Unlike Allen Iverson, you have to practice :)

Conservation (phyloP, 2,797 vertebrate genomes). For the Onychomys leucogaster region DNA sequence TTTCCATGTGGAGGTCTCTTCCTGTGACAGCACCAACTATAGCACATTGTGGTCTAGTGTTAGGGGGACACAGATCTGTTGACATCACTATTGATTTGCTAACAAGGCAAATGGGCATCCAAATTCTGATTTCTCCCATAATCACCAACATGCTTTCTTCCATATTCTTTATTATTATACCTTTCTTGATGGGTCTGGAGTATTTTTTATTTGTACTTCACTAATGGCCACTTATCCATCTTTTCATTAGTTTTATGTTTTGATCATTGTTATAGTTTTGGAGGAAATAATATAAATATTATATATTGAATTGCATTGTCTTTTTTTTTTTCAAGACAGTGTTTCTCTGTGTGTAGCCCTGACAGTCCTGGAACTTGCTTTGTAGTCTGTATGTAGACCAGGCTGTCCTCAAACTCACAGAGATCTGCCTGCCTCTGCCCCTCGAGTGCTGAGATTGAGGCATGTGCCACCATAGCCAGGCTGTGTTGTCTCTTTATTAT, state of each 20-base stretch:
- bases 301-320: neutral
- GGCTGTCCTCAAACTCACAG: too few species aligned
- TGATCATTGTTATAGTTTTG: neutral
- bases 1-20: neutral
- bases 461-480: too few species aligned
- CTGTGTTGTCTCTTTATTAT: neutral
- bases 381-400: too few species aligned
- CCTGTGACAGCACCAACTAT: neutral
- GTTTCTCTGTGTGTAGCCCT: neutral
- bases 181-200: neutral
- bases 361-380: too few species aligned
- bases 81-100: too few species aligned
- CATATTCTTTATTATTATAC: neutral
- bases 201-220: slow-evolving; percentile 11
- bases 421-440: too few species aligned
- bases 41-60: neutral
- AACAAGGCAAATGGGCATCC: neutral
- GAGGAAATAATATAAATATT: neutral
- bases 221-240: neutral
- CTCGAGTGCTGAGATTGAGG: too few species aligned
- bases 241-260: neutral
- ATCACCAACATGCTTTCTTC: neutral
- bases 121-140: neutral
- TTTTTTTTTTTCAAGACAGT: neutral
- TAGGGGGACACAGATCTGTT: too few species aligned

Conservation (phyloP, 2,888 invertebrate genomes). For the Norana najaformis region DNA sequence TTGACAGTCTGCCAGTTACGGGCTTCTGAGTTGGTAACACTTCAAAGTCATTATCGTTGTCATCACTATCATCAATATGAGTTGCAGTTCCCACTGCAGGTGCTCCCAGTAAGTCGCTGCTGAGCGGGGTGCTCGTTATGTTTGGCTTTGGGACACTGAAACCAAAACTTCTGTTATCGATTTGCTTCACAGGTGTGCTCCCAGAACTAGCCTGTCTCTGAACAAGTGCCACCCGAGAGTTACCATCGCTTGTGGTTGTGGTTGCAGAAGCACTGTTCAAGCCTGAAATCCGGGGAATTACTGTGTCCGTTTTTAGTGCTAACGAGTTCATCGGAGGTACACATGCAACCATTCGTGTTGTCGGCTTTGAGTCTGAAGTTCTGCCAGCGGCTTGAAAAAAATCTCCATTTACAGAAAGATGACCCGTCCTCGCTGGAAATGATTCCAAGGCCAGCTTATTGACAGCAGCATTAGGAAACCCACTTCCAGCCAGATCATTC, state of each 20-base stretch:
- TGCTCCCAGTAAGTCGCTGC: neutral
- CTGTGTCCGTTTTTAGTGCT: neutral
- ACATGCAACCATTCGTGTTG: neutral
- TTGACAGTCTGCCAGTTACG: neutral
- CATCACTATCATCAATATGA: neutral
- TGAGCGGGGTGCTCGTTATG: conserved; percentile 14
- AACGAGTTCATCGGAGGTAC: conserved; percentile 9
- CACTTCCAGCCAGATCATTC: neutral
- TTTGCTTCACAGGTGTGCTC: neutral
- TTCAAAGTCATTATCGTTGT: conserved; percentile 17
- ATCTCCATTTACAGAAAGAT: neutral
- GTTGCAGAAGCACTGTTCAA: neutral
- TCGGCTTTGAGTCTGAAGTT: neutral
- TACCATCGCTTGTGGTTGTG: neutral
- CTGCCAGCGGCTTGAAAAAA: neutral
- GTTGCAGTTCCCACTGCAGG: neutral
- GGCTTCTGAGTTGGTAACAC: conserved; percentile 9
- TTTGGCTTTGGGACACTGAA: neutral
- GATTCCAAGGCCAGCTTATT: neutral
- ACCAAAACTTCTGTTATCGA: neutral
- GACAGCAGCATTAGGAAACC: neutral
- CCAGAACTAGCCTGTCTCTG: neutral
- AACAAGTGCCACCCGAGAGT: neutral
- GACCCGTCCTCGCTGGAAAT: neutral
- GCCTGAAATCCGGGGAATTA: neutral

Everyone has different communication styles, so it’s important to practice being direct and straightforward. Sometimes, when we’re dealing with people who have a similar personality to our own, maintaining healthy boundaries doesn’t require clear-cut language. For these situations, subtlety can work fine, because your communication styles are alike. Other times, you might be dealing with someone with a different personality or cultural background, which requires being very direct. If one party considers it acceptable to challenge the other’s opinion, but you’re feeling disrespected and tense, it’s your job to speak out and say, “I think we’re finished with this conversation.” When we first start practicing setting boundaries, it can feel challenging. We might feel guilty, afraid, or self-conscious, but it’s important to remember that setting limits will help make relationships healthier in the long-run. The more you practice saying no, using the scripts you’ve written, the easier it will become. What’s more, you’ll find that your honesty can be refreshing to some. Those who are true friends will appreciate your honesty and respond with honesty. If you’re always hiding how you feel about doing something for someone, you’re certainly not a “cheerful giver,” as the Bible asks us to be. You’re also likely neglecting other areas of your life if you’re stretched to your limits -- your personal time, your family time, your career, etc. Think of a time when you felt cornered, stressed, or taken advantage of. Did you speak up? If not, what stopped you? If you did, did you first hesitate? Questions? Ask away! I’m here for you!